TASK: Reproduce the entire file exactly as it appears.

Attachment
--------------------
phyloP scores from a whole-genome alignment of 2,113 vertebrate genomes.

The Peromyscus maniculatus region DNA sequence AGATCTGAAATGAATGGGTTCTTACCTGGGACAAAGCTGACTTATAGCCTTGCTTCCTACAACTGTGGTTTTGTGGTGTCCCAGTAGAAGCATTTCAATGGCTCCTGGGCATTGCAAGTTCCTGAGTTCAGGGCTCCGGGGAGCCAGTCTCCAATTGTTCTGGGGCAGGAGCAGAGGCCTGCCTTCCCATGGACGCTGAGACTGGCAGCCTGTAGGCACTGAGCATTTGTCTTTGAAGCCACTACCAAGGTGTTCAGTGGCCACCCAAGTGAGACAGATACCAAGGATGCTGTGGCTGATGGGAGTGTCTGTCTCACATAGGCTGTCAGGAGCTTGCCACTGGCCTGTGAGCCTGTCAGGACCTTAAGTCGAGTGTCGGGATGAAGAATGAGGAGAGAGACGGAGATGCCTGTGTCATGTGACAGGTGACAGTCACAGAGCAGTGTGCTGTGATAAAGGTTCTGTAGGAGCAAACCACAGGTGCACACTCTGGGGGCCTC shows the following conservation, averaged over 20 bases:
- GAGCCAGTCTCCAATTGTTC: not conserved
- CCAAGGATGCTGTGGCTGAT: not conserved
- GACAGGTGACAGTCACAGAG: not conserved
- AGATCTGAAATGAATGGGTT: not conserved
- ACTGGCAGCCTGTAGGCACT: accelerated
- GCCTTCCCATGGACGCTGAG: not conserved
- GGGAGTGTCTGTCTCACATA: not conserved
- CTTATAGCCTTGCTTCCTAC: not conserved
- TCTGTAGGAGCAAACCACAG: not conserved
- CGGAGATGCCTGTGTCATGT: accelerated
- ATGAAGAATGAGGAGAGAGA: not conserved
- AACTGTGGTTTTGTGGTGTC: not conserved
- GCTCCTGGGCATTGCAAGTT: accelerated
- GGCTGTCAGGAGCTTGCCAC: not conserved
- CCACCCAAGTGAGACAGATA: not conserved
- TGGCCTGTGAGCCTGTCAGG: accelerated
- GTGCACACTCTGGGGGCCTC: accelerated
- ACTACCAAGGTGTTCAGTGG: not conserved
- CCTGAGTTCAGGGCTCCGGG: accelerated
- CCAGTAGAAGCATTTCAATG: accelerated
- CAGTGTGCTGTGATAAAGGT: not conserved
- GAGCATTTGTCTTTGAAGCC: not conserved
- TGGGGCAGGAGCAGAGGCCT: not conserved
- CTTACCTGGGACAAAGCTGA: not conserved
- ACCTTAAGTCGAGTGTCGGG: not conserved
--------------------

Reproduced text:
phyloP scores from a whole-genome alignment of 2,113 vertebrate genomes.

The Peromyscus maniculatus region DNA sequence AGATCTGAAATGAATGGGTTCTTACCTGGGACAAAGCTGACTTATAGCCTTGCTTCCTACAACTGTGGTTTTGTGGTGTCCCAGTAGAAGCATTTCAATGGCTCCTGGGCATTGCAAGTTCCTGAGTTCAGGGCTCCGGGGAGCCAGTCTCCAATTGTTCTGGGGCAGGAGCAGAGGCCTGCCTTCCCATGGACGCTGAGACTGGCAGCCTGTAGGCACTGAGCATTTGTCTTTGAAGCCACTACCAAGGTGTTCAGTGGCCACCCAAGTGAGACAGATACCAAGGATGCTGTGGCTGATGGGAGTGTCTGTCTCACATAGGCTGTCAGGAGCTTGCCACTGGCCTGTGAGCCTGTCAGGACCTTAAGTCGAGTGTCGGGATGAAGAATGAGGAGAGAGACGGAGATGCCTGTGTCATGTGACAGGTGACAGTCACAGAGCAGTGTGCTGTGATAAAGGTTCTGTAGGAGCAAACCACAGGTGCACACTCTGGGGGCCTC shows the following conservation, averaged over 20 bases:
- GAGCCAGTCTCCAATTGTTC: not conserved
- CCAAGGATGCTGTGGCTGAT: not conserved
- GACAGGTGACAGTCACAGAG: not conserved
- AGATCTGAAATGAATGGGTT: not conserved
- ACTGGCAGCCTGTAGGCACT: accelerated
- GCCTTCCCATGGACGCTGAG: not conserved
- GGGAGTGTCTGTCTCACATA: not conserved
- CTTATAGCCTTGCTTCCTAC: not conserved
- TCTGTAGGAGCAAACCACAG: not conserved
- CGGAGATGCCTGTGTCATGT: accelerated
- ATGAAGAATGAGGAGAGAGA: not conserved
- AACTGTGGTTTTGTGGTGTC: not conserved
- GCTCCTGGGCATTGCAAGTT: accelerated
- GGCTGTCAGGAGCTTGCCAC: not conserved
- CCACCCAAGTGAGACAGATA: not conserved
- TGGCCTGTGAGCCTGTCAGG: accelerated
- GTGCACACTCTGGGGGCCTC: accelerated
- ACTACCAAGGTGTTCAGTGG: not conserved
- CCTGAGTTCAGGGCTCCGGG: accelerated
- CCAGTAGAAGCATTTCAATG: accelerated
- CAGTGTGCTGTGATAAAGGT: not conserved
- GAGCATTTGTCTTTGAAGCC: not conserved
- TGGGGCAGGAGCAGAGGCCT: not conserved
- CTTACCTGGGACAAAGCTGA: not conserved
- ACCTTAAGTCGAGTGTCGGG: not conserved